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Five Lessons that Transformed Me

All of us have certain incidents in our professional lives that leaves a deep impact on us and shape our outlook and style. As I reflect back and introspect, here are a few stories and memories that molded me into what I am today and I am so glad to have had these experiences.

#1 — “If you don’t ask, you don’t get it” — Mahatma Gandhi

After finishing my graduation (read Botany Major :)) and my diploma in computer science, I started teaching as a Computer faculty. Yes, I am of that generation when IT was relatively a new career option and I hopped on it because that just seemed the right thing to do. Anyhow, along with my teaching job I was also exploring an opportunity to become an application developer (as it seemed more cool). During a visit to a job fair along with my friends, I happened to meet a Senior SAP Consultant. He spoke to us for few minutes and gave me his business card asking to keep in touch. His job title did not make a lot of sense at that point of time and I was not very sure how he could help me.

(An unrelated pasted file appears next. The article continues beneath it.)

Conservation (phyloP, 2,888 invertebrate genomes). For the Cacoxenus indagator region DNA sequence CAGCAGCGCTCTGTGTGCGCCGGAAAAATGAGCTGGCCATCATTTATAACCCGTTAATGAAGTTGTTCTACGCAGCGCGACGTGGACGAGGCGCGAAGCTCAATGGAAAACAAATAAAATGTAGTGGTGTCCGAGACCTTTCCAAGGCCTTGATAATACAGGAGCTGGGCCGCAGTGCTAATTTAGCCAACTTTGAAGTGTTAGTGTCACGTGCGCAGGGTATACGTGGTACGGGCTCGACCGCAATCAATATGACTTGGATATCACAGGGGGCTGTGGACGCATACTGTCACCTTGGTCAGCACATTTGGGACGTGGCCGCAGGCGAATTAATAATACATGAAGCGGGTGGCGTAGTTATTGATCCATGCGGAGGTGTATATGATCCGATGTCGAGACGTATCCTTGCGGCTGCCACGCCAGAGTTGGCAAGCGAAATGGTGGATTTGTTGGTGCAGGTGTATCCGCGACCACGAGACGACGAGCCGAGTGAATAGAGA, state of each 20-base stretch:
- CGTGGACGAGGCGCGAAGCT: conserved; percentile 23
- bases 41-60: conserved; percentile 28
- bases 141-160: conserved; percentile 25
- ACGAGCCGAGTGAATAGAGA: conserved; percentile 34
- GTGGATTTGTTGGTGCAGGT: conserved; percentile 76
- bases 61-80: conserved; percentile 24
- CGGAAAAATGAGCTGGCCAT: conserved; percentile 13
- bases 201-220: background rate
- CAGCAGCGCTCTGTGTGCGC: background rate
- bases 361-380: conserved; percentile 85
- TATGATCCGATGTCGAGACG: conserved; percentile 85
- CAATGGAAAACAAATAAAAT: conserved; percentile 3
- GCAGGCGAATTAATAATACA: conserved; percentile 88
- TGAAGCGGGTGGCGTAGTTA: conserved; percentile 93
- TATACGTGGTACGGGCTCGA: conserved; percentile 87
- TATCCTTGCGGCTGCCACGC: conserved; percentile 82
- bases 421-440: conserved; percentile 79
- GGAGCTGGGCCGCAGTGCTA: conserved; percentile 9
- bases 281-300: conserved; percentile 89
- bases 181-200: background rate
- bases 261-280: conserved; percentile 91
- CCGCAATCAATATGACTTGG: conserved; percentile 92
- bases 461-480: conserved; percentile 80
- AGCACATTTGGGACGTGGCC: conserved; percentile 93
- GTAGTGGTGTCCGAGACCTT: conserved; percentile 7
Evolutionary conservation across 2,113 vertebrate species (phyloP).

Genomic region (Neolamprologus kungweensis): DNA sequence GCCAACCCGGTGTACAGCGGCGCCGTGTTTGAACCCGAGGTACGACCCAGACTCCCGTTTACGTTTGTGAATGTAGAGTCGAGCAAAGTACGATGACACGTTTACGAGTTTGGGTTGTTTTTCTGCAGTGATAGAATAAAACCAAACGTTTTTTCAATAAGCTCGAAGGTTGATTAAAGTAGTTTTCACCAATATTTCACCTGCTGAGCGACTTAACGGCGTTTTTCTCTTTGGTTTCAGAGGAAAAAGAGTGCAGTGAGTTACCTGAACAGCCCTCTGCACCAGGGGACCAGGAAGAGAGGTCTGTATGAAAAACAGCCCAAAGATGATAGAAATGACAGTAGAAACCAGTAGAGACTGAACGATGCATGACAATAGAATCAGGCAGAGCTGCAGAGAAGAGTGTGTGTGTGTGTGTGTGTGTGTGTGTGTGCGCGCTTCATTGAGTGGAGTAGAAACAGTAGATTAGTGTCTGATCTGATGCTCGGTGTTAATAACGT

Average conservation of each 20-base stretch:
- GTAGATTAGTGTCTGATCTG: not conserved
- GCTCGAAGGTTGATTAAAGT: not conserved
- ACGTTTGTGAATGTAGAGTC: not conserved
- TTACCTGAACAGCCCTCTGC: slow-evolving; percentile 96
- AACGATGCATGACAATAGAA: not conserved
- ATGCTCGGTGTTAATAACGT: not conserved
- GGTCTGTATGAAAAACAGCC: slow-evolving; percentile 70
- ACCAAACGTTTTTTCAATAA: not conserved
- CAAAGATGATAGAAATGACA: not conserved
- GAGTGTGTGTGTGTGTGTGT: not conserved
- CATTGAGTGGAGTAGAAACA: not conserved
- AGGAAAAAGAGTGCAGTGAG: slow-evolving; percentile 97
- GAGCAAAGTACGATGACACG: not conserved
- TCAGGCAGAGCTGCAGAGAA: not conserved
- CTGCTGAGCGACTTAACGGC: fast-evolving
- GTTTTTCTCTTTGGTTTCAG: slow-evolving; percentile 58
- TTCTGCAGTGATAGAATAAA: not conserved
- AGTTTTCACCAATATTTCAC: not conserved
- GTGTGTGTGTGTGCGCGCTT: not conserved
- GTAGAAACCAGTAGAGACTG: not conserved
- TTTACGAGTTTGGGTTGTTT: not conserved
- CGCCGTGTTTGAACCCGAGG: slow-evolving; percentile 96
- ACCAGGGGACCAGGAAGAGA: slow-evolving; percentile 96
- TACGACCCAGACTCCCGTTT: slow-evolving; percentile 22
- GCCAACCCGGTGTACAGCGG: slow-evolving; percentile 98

A month passed and I did nothing about it. My friend inquired if I had called, and on hearing a negative, he coaxed me to call the gentleman. Finally I did and he asked me to come over for a discussion. The meeting turned out be a game changer and in a month’s time I landed up my first job as a Visual Basic (rings a bell?!) developer at HCL Infosystems. Since then there has been no looking back.

**Do you have any options that you have not explored as you are not sure? Don’t wait, just go and ask for it.

#2 — “Never let self-doubt hold you captive”